Different Scopes for different circumstances. "To observe or not to observe? For me? Not much of a question!"


Edited by gdjsky01, 01 August 2019 - 02:23 AM.


#105 John Fitzgerald

John Fitzgerald

    In Focus

  • *****
  • Posts: 7,871
  • Joined: 04 Jan 2004
  • Loc: ROR Obs. near Pettigrew, Arkansas

Posted 01 August 2019 - 10:58 AM

Perhaps the mirror in "Illinois" 16 inch mass market reflector is not well corrected.  I have heard of Lightbridge mirrors being way less than diffraction limited.  Simply a possibility to throw out there, to explain the soft views.



#106 Eddgie

Eddgie

    ISS

  • *****
  • Posts: 26,161
  • Joined: 01 Feb 2006

Posted 03 August 2019 - 06:12 PM

While there has been a lot of talk about reflectors vs refractors, I have not seen a good answer to your question. though one person put his finger square on it.

 

You asked about resolution and resolution is a function of two things and pretty much only two things.  

First, there is angular resolution and linear resolution.  Angular resolution is used for point sources, but linear resolution i is generally used to describe performance on extended targets (Planets) 

While aperture sets the angular resolution, it is focal ratio and focal ratio alone that sets the linear resolution. The linear resolution of at telescope is set by its focal ratio and focal ratio alone.  Any two f/10 telescopes will resolve the exact same number of lines pair at the focal plane (180 line pair per millimeter for f/10, 360 line pair for f/5, and so on). Now this is independent of design, quality, or obstruction.   Linear resolving power is totally a function of focal ratio. ( I know people will not believe it or will not understand it, but this is in fact the way it works.  This is well described in Suiter's  Star Testing book and the Telescope Optics books. 

 

Now the bigger question is what happens to those lines when we view them in a telescope, and for that you need to have a way to conceptualize contrast transfer.  This is the most fundamental attribute of contrast loss"  In the presence of contrast loss, a white line on a black background will appear wider and darker than it really is.  A black line on a white background will appear narrower and lighter than it really is.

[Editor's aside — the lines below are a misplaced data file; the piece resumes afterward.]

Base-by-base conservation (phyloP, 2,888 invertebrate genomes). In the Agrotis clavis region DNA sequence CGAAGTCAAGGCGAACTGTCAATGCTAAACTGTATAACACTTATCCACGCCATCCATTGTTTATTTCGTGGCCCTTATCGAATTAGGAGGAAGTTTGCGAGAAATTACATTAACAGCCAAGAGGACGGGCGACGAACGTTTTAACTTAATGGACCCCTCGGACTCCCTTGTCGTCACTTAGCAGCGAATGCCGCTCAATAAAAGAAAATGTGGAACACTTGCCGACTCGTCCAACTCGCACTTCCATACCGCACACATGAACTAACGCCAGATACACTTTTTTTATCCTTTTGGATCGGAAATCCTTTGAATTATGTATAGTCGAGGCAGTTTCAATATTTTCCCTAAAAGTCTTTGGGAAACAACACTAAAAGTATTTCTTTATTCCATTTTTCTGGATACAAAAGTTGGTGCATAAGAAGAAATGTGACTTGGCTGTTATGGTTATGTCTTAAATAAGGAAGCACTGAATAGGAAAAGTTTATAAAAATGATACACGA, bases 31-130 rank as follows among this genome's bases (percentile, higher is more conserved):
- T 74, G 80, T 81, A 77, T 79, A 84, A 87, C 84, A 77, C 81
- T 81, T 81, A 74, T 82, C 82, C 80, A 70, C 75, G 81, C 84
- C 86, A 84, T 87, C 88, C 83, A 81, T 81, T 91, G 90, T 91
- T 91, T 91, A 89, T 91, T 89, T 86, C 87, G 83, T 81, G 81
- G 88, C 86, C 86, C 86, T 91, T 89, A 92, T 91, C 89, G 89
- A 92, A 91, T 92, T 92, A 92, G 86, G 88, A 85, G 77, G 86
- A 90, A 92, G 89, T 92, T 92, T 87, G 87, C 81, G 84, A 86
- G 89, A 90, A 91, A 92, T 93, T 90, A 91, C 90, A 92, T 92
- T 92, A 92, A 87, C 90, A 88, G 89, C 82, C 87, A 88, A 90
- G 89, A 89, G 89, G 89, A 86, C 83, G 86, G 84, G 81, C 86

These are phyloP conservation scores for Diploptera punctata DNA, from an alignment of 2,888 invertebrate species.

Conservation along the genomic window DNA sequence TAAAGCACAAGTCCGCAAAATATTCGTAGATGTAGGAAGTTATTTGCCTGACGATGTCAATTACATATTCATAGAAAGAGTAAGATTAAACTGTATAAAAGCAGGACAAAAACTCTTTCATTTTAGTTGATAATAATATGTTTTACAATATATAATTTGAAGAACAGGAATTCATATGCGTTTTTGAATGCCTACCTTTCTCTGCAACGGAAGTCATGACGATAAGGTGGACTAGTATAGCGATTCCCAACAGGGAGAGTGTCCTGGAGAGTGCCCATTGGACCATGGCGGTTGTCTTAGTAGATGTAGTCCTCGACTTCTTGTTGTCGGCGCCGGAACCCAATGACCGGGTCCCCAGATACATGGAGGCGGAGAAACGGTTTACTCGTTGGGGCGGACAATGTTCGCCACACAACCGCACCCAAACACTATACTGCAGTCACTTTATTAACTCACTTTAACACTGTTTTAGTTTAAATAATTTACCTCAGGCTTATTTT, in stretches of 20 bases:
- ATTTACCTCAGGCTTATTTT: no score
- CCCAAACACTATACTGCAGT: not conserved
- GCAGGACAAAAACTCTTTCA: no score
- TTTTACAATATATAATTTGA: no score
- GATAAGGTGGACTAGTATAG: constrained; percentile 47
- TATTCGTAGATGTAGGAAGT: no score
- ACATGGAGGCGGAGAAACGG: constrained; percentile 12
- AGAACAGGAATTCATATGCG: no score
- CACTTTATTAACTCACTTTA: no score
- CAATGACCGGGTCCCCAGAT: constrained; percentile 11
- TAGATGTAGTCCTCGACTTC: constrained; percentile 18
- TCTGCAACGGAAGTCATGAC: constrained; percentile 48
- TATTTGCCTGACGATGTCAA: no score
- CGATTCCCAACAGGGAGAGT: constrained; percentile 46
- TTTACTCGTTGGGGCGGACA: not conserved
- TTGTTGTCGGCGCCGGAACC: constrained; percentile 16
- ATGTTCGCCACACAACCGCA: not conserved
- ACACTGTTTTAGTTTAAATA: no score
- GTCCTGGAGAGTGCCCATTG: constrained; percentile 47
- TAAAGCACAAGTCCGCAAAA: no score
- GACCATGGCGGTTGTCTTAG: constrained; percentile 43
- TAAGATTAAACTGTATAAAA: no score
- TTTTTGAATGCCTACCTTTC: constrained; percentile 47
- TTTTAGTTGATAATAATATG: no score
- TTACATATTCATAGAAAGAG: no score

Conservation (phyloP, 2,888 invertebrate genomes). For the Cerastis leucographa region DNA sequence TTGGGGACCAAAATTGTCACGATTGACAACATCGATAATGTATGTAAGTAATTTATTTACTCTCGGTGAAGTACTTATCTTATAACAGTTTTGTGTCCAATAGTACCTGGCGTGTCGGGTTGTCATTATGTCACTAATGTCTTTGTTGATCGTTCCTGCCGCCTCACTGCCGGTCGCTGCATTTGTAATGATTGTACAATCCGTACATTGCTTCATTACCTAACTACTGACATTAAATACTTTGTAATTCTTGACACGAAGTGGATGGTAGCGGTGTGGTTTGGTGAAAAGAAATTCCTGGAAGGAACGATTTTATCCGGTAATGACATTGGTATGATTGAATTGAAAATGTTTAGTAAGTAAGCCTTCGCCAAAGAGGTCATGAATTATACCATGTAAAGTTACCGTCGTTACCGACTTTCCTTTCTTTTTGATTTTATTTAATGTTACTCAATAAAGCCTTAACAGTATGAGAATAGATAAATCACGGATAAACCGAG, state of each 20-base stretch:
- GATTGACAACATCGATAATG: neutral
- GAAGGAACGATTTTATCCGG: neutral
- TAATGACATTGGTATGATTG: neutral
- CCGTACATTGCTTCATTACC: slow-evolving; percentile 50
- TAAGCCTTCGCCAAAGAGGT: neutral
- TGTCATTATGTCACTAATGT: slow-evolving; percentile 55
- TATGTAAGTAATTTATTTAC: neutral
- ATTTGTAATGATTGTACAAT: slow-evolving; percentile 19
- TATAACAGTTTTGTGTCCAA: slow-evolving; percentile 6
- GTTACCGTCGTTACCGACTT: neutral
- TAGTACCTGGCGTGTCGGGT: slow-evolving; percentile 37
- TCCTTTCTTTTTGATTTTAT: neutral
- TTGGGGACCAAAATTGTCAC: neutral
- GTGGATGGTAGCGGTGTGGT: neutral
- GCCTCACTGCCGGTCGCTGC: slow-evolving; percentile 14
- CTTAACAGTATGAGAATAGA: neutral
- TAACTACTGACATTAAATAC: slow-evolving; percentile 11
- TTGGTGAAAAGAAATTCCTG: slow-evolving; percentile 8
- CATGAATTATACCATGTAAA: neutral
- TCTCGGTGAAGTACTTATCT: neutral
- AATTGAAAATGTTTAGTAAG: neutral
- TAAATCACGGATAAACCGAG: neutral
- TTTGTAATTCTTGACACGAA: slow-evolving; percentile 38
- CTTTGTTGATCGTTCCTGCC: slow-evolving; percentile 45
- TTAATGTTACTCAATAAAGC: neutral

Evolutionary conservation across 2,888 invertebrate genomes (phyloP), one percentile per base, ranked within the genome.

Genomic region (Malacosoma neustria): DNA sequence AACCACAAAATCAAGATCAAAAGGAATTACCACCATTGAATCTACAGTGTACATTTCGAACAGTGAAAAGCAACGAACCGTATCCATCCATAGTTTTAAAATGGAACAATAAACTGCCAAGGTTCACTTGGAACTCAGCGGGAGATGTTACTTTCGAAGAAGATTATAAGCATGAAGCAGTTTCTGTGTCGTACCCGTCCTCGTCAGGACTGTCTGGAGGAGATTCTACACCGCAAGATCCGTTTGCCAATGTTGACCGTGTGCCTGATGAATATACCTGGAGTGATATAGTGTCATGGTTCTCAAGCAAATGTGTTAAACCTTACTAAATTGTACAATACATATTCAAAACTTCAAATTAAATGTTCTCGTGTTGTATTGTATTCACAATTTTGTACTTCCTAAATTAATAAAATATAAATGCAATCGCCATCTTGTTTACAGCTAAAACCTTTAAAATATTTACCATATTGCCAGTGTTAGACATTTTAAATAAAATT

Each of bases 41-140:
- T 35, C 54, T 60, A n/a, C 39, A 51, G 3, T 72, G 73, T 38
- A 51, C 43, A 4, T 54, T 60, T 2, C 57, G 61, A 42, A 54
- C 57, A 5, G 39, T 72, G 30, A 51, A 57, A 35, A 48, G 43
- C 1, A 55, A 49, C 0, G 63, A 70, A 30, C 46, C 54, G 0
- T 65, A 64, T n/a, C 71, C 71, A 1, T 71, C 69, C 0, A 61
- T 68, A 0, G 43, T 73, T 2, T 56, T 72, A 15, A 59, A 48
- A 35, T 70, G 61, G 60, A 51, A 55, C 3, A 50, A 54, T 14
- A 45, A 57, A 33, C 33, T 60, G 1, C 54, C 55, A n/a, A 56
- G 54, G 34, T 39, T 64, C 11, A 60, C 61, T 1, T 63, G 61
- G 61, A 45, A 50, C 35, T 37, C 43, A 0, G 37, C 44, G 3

So, what causes contrast loss?

 

Basically, four things cause contrast loss:

 

  1. The size of the aperture..  A smaller aperture looses more contrast than a larger one due to more diffraction
  2. The qaulity of the optics.. A less well made scope looses more contrast than a wall made optic
  3. The presence of an obstruction will reduce contrast as opposied to an unobstructed scope, and this depends solely on the size of the obstruction, which is a function of the size vs the aperture
  4. Chromatism..  A scope with more chromatism will have less contrast transfer than a scope with less chromatic aberration. 

 

Of these, the most significant is the size of the aperture.   A decently made 10" scope with a 33% secondary obstruction will still preserve more contrast than a well made scope with a 4" aperture because the 4" aperture is always limited by the diffraction caused by the aperture itself.

 

If the obstruction is kept small, even a 6" reflector can maintaining more contrast than a 5" Apo.

 

They way that contrast is measured is how much the black and white lines become darker and wider (for white lines) or narrower and brighter (for black lines).

 

Different things affect the frequency (line spacing) differently. For example, fine scale roughness will lower contrast for all frequencies pretty much the same, while a very large central obstruction will lower contrast of the lines with a width of two to four times the width of the Airy Disk of a star.

 

So, diffracion of the aperture itself is actually one of the largest inhibitors of contrast transfer, and the smaller the aperture (all other things being equal) the more contrast is lost.

 

So, we have three different components; Angular resolution is mostly a function of aperture, linear resolution is a function of focal ratio, and contrast transfer is the effect on the lines at the focal plane due to  aperture, quality, chromatism, and obstruction in the system.   This is expressed in how much different width lines would loose contrast at the focal plane. 

A perfect scope would show the lines loosing contrast steadily as the got narrower.

 

An obstruction could cause wider lines to loose more contrast but very narrow lines to have better contrast. 

The smaller an aperture the more contrast the lines would loose due to diffraction alone. 

 

As someone said, contrast is the quality that makes an image look bold and sharp.  Angular resolution is what determines the size of the Airy Disk.  Obstruction, choromatism, and quality are what take the energy out of the white lines and spreads it into the black lines, making them less dark. 
 


  • drmark67 likes this

#107 Jon Isaacs

Jon Isaacs

    ISS

  • *****
  • Posts: 84,243
  • Joined: 16 Jun 2004
  • Loc: San Diego and Boulevard, CA

Posted 03 August 2019 - 08:21 PM

You asked about resolution and resolution is a function of two things and pretty much only two things. 

First, there is angular resolution and linear resolution.  Angular resolution is used for point sources, but linear resolution i is generally used to describe performance on extended targets (Planets)